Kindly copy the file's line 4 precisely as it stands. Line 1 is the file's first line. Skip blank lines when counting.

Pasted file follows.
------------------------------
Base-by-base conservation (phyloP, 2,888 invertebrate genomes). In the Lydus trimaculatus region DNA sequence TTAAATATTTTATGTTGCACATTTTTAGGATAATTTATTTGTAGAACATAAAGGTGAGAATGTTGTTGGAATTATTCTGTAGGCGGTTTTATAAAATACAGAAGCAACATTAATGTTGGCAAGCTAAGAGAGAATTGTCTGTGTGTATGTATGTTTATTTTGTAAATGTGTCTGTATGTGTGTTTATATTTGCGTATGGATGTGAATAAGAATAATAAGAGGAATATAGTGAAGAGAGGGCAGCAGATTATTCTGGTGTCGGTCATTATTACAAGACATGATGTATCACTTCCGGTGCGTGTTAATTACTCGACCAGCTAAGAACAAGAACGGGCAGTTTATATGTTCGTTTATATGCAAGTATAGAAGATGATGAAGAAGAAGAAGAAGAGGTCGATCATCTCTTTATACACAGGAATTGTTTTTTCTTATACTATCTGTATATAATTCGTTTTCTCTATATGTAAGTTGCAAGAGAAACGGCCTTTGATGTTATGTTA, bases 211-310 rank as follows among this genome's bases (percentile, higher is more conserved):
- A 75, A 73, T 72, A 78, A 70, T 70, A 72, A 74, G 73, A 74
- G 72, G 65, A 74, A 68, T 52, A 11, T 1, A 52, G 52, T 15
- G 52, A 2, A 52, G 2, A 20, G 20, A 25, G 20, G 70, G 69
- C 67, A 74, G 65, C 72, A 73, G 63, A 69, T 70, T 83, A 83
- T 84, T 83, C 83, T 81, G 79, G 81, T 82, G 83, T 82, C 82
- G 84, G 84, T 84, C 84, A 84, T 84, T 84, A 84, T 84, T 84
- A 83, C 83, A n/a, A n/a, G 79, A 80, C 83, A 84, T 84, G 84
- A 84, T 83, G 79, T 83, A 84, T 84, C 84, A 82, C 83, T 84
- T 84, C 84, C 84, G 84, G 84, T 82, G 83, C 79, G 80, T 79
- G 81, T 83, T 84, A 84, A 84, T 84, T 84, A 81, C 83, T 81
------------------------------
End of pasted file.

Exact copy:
- G 52, A 2, A 52, G 2, A 20, G 20, A 25, G 20, G 70, G 69